5. What does our gut say? This might be the most important thing of all! We have gone with our gut every single time except one, and that one turned out to not be a good fit for us. (He moved to a single foster parent with no other children and has absolutely thrived in her care! He is now reunified with his mom, but his foster mom remains a significant presence in his life and he sees her often.)

If you are a foster parent, I’d love to know how you decide whether or not to say “yes” when you get “the call.” Please share your thoughts below!

When One Person’s Honeymoon is Another Person’s Hell

Yesterday, I wrote about something that every foster parent I knew has experienced. We commonly refer to it as “the end of the honeymoon period.” When a child is first placed in a foster home, things look fine for a bit. The child is on his or her best behavior, as are the foster parents. But after a time—perhaps a few days, perhaps a week, even a bit longer—everyone settles in, starts to feel a bit comfortable, and stops trying so hard not to rock the boat. Kids begin to test boundaries or just let their big feelings out, parents grow irritable and impatient, and pretty soon, a storm is brewing.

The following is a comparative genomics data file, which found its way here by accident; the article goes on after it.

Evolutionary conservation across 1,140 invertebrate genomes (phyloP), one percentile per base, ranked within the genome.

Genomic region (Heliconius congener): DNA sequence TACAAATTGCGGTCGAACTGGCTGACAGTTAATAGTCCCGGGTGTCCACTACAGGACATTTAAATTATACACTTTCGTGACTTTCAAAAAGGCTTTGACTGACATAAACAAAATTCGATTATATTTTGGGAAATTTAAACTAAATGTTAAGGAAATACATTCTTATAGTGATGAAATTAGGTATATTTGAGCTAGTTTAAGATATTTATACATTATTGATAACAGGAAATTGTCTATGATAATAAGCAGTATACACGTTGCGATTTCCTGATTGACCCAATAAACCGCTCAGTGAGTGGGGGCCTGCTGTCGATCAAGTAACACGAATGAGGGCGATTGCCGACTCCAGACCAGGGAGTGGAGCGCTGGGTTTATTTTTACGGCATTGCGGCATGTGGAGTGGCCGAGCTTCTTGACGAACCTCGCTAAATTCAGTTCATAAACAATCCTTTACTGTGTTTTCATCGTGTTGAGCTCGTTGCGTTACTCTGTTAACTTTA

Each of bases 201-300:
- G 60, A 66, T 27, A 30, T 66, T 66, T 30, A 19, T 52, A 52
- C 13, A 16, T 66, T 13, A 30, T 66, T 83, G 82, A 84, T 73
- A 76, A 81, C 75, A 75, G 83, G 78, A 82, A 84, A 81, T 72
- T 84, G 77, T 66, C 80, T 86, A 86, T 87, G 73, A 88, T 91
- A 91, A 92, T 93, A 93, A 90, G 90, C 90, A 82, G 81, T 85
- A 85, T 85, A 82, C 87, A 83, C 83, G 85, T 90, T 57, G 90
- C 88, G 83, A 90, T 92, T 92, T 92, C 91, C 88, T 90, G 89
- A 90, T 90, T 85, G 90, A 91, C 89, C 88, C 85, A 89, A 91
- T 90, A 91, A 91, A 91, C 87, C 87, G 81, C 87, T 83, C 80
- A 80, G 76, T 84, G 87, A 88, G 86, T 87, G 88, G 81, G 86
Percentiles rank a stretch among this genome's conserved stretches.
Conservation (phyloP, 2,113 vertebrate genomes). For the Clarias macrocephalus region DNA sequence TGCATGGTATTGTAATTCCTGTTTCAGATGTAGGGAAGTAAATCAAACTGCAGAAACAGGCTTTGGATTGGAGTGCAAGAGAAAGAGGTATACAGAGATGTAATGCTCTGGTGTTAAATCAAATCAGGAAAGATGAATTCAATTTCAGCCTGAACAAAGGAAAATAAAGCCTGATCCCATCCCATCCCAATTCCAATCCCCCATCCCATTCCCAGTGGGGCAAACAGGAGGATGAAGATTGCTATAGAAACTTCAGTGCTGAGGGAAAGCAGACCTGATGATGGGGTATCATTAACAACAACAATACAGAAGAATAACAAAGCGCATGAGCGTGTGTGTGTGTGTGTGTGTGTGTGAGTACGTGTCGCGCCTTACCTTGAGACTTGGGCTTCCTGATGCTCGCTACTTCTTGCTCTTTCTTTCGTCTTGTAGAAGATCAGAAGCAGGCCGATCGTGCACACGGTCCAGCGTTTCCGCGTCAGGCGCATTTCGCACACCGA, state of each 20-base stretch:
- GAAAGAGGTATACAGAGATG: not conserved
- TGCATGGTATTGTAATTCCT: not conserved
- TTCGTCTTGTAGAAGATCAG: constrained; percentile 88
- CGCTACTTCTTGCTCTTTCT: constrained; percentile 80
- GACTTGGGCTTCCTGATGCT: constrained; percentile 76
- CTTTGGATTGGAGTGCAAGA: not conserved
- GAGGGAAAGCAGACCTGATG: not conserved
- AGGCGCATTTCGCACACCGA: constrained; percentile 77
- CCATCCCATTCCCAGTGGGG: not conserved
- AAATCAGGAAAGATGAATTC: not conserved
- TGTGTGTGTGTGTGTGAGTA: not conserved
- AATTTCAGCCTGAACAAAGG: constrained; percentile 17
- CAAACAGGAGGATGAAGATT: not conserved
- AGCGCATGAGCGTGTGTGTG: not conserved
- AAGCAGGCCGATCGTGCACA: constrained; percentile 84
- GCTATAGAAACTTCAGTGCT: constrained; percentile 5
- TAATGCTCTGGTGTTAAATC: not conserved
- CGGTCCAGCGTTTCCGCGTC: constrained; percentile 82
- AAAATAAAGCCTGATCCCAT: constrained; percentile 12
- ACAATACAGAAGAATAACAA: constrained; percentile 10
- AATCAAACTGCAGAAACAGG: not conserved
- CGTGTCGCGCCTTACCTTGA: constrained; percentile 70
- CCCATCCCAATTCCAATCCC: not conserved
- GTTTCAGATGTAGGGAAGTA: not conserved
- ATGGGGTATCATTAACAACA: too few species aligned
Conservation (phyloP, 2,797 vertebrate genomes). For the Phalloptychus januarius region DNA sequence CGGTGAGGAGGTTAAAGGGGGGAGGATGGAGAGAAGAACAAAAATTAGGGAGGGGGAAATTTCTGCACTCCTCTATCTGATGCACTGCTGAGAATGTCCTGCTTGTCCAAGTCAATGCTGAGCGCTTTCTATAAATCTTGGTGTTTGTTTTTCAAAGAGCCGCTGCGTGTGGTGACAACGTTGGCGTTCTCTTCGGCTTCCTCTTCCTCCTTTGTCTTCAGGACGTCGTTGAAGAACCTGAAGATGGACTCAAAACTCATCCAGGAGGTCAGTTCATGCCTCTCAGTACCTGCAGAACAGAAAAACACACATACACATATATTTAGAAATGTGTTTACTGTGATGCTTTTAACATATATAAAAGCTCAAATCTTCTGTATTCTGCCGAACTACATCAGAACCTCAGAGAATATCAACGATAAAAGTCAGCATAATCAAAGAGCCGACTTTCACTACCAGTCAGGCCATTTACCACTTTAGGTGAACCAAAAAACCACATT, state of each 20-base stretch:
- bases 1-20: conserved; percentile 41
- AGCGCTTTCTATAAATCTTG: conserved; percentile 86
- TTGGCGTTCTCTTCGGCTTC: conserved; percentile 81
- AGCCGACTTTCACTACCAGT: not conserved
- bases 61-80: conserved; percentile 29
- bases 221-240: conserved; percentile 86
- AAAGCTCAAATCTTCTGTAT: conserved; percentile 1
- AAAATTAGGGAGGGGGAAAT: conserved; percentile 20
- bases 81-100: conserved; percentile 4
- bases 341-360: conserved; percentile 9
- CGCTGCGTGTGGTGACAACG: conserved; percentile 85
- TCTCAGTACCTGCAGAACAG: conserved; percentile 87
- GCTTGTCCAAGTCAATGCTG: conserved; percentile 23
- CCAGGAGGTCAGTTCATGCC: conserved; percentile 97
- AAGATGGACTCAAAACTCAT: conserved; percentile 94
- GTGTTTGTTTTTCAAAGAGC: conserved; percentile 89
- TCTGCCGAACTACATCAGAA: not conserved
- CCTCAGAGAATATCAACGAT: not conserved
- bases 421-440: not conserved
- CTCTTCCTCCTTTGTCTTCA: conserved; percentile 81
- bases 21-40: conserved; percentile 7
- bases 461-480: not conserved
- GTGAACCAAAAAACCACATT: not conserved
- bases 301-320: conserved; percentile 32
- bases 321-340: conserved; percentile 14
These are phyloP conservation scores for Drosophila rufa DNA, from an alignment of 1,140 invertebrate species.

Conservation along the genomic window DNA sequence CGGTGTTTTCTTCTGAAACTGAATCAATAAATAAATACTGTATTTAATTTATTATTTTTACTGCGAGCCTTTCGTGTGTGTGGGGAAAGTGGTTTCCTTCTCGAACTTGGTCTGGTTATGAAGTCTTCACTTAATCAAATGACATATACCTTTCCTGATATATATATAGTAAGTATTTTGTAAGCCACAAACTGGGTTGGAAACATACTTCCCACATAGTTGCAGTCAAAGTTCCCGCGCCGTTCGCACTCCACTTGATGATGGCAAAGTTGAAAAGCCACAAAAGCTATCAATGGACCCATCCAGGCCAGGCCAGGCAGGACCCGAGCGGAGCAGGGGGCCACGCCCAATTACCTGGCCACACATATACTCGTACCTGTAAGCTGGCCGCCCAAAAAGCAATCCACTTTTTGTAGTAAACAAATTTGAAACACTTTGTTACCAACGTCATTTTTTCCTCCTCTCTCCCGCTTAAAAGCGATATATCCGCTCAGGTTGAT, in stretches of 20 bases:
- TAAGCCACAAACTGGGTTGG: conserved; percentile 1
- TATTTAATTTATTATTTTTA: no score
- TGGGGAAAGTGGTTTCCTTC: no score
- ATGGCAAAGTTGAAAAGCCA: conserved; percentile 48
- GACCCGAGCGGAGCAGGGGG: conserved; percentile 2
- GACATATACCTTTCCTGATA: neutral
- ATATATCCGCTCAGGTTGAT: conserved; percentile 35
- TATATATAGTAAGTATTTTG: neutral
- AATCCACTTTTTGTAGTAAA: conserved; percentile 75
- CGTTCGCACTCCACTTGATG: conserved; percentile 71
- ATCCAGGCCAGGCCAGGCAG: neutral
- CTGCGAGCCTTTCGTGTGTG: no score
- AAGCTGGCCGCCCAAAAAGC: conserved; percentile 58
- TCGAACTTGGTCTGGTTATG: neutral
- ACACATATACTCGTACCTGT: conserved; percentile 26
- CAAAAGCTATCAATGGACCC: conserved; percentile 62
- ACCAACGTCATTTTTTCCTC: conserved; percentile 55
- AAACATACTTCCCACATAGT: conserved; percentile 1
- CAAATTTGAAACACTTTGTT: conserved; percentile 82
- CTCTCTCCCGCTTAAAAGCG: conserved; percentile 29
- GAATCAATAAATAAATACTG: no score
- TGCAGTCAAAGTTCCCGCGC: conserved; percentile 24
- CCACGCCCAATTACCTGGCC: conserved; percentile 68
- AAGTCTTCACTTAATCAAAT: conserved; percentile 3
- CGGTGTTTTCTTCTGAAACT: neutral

Obviously, I write from the foster parent’s point-of-view; I’m a foster parent.

But what if we try to see things from the perspective of the child in foster care?

It occurred to me last night that calling this period of time “a honeymoon period” is a misnomer.

A real honeymoon involves two people who chose to be together. They want each other, and they decided to put their lives together. A honeymoon is positive, happy, and exciting. A honeymoon takes place in a special location both people in the relationship chose. A honeymoon refers to something fun, light, and hopeful—the start of something beautiful.